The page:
Shrimp bycatch in the United States Gulf of Mexico: Review and evaluation of bycatch effects on exploited fish stocks
Date of Award
Doctor of Philosophy (Ph.D.)
Marine Biology and Fisheries
First Committee Member
Nelson M. Ehrhardt, Committee Chair
Finfish bycatch by the US Gulf of Mexico shrimp fishery is an important issue in the management of fisheries resources given the perceived high bycatch mortality on different exploited fish stock in the region. Data from the Bycatch Characterization Project was used in a simulation modeling approach to determine the effects of shrimp bycatch on stock reproductive dynamics and reduction of potential yields for Spanish mackerel ( Scomberomorus maculatus), king mackerel (S. cavalla), red drum (Sciaenops ocellata), and red snapper ( Lutjanus campechanus) in the US Gulf of Mexico. A simulation model (ByFish) was developed that couples the biological dynamics of the fish stocks, commercial and recreational directed fisheries, and the distribution of shrimp fishing effort in a spatio-temporal matrix.An evaluation of the current protocols to generate bycatch estimates revealed that bycatch data does not conform to the general linear model (GLM) assumptions. Instead a delta lognormal model appears as a better alternative. Annual bycatch estimates differed from the two models, in particular for Spanish and king mackerel, and red snapper.ByFish simulations show that bycatch reduced the spawning potential of the fish stocks, effect that increases with higher levels of exploitation from the directed fisheries. At exploitation levels of overfishing definition (OD) levels, for Spanish mackerel and red snapper potential ratios (SPR) declined 18% and 11%, respectively due to shrimp bycatch compared to SPR levels at F rate of maximum sustainable yields (MSY). In terms of yields for the directed fisheries, MSYs were reduced 40% and 50% for Spanish and king mackerel, respectively, and 51% for red snapper due to bycatch.Under the simulation conditions and with shrimp bycatch, biological reference point (BRP) targets of F0.1 was the most conservative exploitation rate in terms of spawning potential (SPR), while FMAX and F 50%Rmax drove the stocks of Spanish mackerel and red snapper into overfished conditions. The red drum stocks were the least affected of all stocks. The ByFish simulator was also used to evaluate different alternatives for bycatch reduction. Gear selectivity modifications (BRD) were more effective in reducing shrimp bycatch compared to shrimp fishing effort restrictions. Experiments show that only in the case of a BRD design with 50% selectivity reduction was effective to reduce F bycatch rates above the 44% target specified for red snapper. Spatio-temporal analyses of bycatch by species and shrimp effort distribution show that area 3 and 4 (off Texas and Louisiana coast) and seasons 2 and 3 (May--December) were the highest season-area (SA) grids of bycatch. Overall these SA account for more than 75% of total bycatch. Experiments that target these particular areas with BRD implementation and shrimp fishing effort restrictions show reductions of F bycatch of 48% and 54% for Spanish and king mackerel, and 34% for red snapper, respectively. These results show that combined alternatives of bycatch reduction were effective and must be considered in order to minimize losses of shrimp catch associated with implementation of BRD, or fishing effort restrictions.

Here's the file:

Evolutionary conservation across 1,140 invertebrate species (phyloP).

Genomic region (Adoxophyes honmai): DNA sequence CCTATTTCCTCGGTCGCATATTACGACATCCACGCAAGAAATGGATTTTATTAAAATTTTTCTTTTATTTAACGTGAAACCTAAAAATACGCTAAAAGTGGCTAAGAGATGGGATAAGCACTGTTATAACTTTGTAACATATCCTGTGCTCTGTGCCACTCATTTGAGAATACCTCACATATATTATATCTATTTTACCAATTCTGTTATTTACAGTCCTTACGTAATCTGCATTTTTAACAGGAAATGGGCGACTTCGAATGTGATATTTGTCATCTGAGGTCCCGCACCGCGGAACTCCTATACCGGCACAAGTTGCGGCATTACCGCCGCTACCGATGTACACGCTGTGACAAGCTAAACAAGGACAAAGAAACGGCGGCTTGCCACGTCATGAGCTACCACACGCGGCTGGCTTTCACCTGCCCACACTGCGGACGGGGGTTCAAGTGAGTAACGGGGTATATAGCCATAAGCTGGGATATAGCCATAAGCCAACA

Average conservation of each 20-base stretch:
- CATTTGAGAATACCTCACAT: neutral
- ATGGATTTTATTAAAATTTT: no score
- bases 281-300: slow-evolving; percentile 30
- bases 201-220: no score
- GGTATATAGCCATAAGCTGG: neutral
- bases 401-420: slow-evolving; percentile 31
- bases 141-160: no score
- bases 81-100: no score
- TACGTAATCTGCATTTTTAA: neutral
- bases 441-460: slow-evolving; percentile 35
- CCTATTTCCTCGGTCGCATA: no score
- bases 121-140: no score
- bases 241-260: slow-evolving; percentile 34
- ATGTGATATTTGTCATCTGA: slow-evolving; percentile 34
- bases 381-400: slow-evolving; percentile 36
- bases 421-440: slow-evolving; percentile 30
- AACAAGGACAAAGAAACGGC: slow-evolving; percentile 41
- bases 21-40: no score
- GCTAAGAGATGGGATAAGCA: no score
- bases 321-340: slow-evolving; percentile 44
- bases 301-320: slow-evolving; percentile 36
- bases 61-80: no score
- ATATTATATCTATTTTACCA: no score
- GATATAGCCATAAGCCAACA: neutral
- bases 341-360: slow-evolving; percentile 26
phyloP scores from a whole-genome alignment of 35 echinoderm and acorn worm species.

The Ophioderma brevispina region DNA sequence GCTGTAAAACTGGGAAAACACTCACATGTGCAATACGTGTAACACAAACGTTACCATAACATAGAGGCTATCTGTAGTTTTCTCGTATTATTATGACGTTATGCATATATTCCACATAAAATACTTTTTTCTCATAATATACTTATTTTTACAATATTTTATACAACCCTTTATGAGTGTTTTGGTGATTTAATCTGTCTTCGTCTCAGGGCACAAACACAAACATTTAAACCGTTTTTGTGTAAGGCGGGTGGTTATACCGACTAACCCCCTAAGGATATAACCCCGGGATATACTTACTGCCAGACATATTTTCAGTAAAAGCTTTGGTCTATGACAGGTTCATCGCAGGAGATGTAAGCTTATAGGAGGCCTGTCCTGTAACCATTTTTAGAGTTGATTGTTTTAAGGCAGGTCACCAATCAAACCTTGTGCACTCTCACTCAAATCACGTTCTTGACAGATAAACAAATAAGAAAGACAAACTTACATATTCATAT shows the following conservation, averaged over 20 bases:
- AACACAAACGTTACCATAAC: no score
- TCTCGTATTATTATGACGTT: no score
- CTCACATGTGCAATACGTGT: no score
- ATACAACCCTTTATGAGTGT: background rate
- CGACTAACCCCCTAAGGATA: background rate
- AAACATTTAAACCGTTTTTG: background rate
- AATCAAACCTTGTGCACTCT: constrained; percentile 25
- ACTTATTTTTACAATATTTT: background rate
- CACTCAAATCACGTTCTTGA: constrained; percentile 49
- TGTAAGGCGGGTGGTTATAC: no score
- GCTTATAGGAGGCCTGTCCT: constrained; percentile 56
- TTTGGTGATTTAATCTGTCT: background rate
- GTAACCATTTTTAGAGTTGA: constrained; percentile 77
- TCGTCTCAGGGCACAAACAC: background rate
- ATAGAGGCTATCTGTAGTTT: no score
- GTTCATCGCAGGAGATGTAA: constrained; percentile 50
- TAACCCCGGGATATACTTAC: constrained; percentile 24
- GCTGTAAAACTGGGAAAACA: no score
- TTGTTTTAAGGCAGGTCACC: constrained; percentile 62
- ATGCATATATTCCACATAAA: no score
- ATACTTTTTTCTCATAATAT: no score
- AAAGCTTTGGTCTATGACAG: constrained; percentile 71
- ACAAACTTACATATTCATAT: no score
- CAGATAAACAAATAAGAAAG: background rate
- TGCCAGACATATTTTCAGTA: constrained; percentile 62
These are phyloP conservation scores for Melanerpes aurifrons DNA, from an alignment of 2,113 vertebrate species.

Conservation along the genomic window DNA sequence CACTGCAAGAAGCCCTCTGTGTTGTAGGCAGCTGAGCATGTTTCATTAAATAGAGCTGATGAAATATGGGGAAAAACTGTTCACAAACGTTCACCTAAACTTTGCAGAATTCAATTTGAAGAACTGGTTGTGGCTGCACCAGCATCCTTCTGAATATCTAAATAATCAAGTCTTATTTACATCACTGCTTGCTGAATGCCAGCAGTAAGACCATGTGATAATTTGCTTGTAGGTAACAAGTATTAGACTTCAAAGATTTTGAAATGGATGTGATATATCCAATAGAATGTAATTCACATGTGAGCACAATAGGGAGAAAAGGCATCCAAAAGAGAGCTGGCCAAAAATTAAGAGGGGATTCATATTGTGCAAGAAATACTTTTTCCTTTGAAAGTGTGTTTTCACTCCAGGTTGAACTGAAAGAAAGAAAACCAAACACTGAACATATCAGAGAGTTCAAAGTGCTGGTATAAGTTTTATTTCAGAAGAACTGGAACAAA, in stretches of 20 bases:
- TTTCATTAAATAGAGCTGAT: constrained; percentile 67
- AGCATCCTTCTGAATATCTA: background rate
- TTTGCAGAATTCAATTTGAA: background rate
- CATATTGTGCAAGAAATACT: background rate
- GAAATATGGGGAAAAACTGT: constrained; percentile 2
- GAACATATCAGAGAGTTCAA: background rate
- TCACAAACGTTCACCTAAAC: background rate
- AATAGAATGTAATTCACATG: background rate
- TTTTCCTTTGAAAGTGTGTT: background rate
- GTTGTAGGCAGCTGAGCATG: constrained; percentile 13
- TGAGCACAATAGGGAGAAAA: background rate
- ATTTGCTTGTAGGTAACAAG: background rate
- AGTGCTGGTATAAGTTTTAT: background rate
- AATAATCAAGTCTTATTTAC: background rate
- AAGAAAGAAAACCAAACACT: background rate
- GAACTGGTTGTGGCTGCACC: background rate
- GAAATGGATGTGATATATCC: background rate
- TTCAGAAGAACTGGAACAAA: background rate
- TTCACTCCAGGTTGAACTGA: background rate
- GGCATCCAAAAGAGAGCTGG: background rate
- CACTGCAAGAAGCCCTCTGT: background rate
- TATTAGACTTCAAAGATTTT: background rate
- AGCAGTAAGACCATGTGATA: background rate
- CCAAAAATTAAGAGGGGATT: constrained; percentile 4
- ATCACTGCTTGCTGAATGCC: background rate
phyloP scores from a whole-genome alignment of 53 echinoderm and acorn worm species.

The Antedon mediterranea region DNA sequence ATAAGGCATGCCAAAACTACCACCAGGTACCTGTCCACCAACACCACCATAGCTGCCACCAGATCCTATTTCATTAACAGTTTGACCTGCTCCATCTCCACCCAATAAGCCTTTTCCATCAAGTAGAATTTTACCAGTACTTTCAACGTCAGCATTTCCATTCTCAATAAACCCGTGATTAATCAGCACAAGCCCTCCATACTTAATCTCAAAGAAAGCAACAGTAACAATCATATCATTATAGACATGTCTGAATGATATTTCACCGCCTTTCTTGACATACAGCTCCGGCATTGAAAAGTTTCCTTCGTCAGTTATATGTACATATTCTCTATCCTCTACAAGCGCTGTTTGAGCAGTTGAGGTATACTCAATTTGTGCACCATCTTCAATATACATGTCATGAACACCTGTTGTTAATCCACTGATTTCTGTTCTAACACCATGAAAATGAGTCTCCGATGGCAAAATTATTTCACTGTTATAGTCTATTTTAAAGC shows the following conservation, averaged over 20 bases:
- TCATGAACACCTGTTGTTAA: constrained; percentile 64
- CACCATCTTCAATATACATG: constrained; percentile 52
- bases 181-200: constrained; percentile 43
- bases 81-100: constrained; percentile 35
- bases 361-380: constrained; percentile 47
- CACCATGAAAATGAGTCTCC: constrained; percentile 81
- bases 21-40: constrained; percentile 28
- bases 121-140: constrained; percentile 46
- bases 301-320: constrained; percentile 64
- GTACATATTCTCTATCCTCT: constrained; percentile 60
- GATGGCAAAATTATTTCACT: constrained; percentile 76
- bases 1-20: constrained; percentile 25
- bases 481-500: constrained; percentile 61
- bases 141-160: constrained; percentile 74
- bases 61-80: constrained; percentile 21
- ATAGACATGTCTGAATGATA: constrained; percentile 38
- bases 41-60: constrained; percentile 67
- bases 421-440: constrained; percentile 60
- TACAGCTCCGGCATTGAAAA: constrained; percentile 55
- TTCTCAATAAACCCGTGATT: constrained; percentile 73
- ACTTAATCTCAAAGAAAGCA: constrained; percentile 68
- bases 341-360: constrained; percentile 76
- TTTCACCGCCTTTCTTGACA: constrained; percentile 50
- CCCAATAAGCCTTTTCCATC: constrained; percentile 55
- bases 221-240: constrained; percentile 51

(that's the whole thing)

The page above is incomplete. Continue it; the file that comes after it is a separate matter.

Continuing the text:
Agriculture, Fisheries and Aquaculture
Ortiz, Mauricio, "Shrimp bycatch in the United States Gulf of Mexico: Review and evaluation of bycatch effects on exploited fish stocks" (1998). Dissertations from ProQuest. 3551.